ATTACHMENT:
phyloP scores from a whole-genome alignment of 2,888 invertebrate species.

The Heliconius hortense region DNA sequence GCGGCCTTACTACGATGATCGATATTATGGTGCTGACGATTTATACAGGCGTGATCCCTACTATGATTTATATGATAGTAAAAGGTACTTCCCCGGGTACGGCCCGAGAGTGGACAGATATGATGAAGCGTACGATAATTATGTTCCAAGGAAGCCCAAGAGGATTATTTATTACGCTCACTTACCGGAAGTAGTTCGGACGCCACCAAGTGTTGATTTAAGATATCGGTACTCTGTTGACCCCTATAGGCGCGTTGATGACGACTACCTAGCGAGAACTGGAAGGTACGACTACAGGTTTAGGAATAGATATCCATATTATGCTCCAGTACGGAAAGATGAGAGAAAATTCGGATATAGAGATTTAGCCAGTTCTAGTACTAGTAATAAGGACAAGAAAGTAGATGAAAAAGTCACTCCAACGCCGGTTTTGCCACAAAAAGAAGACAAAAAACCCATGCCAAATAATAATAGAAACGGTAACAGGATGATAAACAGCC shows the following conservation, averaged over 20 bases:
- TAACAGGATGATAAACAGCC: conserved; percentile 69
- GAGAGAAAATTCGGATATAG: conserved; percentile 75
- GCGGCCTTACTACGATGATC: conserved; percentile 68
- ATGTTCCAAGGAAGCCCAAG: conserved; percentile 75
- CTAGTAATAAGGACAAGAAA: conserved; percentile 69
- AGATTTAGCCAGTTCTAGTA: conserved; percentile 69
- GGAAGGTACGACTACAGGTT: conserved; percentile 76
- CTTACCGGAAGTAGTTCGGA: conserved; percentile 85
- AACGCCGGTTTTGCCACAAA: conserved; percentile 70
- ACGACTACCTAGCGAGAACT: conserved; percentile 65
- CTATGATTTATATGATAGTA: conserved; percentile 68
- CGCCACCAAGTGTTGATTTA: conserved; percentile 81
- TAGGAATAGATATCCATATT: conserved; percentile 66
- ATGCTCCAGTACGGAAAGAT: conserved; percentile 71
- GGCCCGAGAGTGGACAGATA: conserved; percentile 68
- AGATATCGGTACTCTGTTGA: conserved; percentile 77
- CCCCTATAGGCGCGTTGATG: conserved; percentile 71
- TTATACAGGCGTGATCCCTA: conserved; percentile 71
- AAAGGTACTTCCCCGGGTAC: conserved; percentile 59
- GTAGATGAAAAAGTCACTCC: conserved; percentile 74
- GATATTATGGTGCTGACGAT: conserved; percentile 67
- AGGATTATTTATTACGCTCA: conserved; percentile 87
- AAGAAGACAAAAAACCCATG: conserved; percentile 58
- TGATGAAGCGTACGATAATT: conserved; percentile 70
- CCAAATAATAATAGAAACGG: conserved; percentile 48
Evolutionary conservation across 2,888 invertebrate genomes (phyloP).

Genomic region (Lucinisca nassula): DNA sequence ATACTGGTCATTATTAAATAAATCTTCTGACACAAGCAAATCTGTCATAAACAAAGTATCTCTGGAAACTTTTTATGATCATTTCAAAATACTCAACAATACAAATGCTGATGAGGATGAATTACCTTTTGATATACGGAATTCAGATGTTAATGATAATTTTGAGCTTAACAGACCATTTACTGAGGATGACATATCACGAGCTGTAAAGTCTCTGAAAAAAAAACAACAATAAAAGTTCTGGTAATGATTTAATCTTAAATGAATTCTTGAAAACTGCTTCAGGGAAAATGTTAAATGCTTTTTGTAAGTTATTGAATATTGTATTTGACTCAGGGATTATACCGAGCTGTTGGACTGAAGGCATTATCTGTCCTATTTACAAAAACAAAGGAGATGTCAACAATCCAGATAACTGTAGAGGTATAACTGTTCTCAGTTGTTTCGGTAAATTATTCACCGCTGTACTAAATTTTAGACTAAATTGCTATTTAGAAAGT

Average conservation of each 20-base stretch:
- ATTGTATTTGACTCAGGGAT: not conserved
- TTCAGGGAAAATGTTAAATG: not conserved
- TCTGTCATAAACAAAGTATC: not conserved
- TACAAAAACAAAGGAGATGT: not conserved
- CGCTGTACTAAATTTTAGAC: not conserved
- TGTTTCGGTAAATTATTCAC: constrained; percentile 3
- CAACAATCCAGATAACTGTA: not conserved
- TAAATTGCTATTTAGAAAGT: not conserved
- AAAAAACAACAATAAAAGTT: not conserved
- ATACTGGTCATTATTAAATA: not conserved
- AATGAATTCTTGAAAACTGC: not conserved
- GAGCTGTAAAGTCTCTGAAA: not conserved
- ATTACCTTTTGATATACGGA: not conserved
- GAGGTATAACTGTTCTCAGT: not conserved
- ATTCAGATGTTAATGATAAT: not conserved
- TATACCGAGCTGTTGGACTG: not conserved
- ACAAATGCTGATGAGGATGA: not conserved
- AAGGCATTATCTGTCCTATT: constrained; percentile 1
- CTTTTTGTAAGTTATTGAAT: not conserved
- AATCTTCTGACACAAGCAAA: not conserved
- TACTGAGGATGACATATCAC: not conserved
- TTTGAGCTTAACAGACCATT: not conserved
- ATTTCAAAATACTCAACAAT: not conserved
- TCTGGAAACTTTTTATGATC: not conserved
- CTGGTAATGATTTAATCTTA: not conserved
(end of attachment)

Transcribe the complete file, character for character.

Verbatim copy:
phyloP scores from a whole-genome alignment of 2,888 invertebrate species.

The Heliconius hortense region DNA sequence GCGGCCTTACTACGATGATCGATATTATGGTGCTGACGATTTATACAGGCGTGATCCCTACTATGATTTATATGATAGTAAAAGGTACTTCCCCGGGTACGGCCCGAGAGTGGACAGATATGATGAAGCGTACGATAATTATGTTCCAAGGAAGCCCAAGAGGATTATTTATTACGCTCACTTACCGGAAGTAGTTCGGACGCCACCAAGTGTTGATTTAAGATATCGGTACTCTGTTGACCCCTATAGGCGCGTTGATGACGACTACCTAGCGAGAACTGGAAGGTACGACTACAGGTTTAGGAATAGATATCCATATTATGCTCCAGTACGGAAAGATGAGAGAAAATTCGGATATAGAGATTTAGCCAGTTCTAGTACTAGTAATAAGGACAAGAAAGTAGATGAAAAAGTCACTCCAACGCCGGTTTTGCCACAAAAAGAAGACAAAAAACCCATGCCAAATAATAATAGAAACGGTAACAGGATGATAAACAGCC shows the following conservation, averaged over 20 bases:
- TAACAGGATGATAAACAGCC: conserved; percentile 69
- GAGAGAAAATTCGGATATAG: conserved; percentile 75
- GCGGCCTTACTACGATGATC: conserved; percentile 68
- ATGTTCCAAGGAAGCCCAAG: conserved; percentile 75
- CTAGTAATAAGGACAAGAAA: conserved; percentile 69
- AGATTTAGCCAGTTCTAGTA: conserved; percentile 69
- GGAAGGTACGACTACAGGTT: conserved; percentile 76
- CTTACCGGAAGTAGTTCGGA: conserved; percentile 85
- AACGCCGGTTTTGCCACAAA: conserved; percentile 70
- ACGACTACCTAGCGAGAACT: conserved; percentile 65
- CTATGATTTATATGATAGTA: conserved; percentile 68
- CGCCACCAAGTGTTGATTTA: conserved; percentile 81
- TAGGAATAGATATCCATATT: conserved; percentile 66
- ATGCTCCAGTACGGAAAGAT: conserved; percentile 71
- GGCCCGAGAGTGGACAGATA: conserved; percentile 68
- AGATATCGGTACTCTGTTGA: conserved; percentile 77
- CCCCTATAGGCGCGTTGATG: conserved; percentile 71
- TTATACAGGCGTGATCCCTA: conserved; percentile 71
- AAAGGTACTTCCCCGGGTAC: conserved; percentile 59
- GTAGATGAAAAAGTCACTCC: conserved; percentile 74
- GATATTATGGTGCTGACGAT: conserved; percentile 67
- AGGATTATTTATTACGCTCA: conserved; percentile 87
- AAGAAGACAAAAAACCCATG: conserved; percentile 58
- TGATGAAGCGTACGATAATT: conserved; percentile 70
- CCAAATAATAATAGAAACGG: conserved; percentile 48
Evolutionary conservation across 2,888 invertebrate genomes (phyloP).

Genomic region (Lucinisca nassula): DNA sequence ATACTGGTCATTATTAAATAAATCTTCTGACACAAGCAAATCTGTCATAAACAAAGTATCTCTGGAAACTTTTTATGATCATTTCAAAATACTCAACAATACAAATGCTGATGAGGATGAATTACCTTTTGATATACGGAATTCAGATGTTAATGATAATTTTGAGCTTAACAGACCATTTACTGAGGATGACATATCACGAGCTGTAAAGTCTCTGAAAAAAAAACAACAATAAAAGTTCTGGTAATGATTTAATCTTAAATGAATTCTTGAAAACTGCTTCAGGGAAAATGTTAAATGCTTTTTGTAAGTTATTGAATATTGTATTTGACTCAGGGATTATACCGAGCTGTTGGACTGAAGGCATTATCTGTCCTATTTACAAAAACAAAGGAGATGTCAACAATCCAGATAACTGTAGAGGTATAACTGTTCTCAGTTGTTTCGGTAAATTATTCACCGCTGTACTAAATTTTAGACTAAATTGCTATTTAGAAAGT

Average conservation of each 20-base stretch:
- ATTGTATTTGACTCAGGGAT: not conserved
- TTCAGGGAAAATGTTAAATG: not conserved
- TCTGTCATAAACAAAGTATC: not conserved
- TACAAAAACAAAGGAGATGT: not conserved
- CGCTGTACTAAATTTTAGAC: not conserved
- TGTTTCGGTAAATTATTCAC: constrained; percentile 3
- CAACAATCCAGATAACTGTA: not conserved
- TAAATTGCTATTTAGAAAGT: not conserved
- AAAAAACAACAATAAAAGTT: not conserved
- ATACTGGTCATTATTAAATA: not conserved
- AATGAATTCTTGAAAACTGC: not conserved
- GAGCTGTAAAGTCTCTGAAA: not conserved
- ATTACCTTTTGATATACGGA: not conserved
- GAGGTATAACTGTTCTCAGT: not conserved
- ATTCAGATGTTAATGATAAT: not conserved
- TATACCGAGCTGTTGGACTG: not conserved
- ACAAATGCTGATGAGGATGA: not conserved
- AAGGCATTATCTGTCCTATT: constrained; percentile 1
- CTTTTTGTAAGTTATTGAAT: not conserved
- AATCTTCTGACACAAGCAAA: not conserved
- TACTGAGGATGACATATCAC: not conserved
- TTTGAGCTTAACAGACCATT: not conserved
- ATTTCAAAATACTCAACAAT: not conserved
- TCTGGAAACTTTTTATGATC: not conserved
- CTGGTAATGATTTAATCTTA: not conserved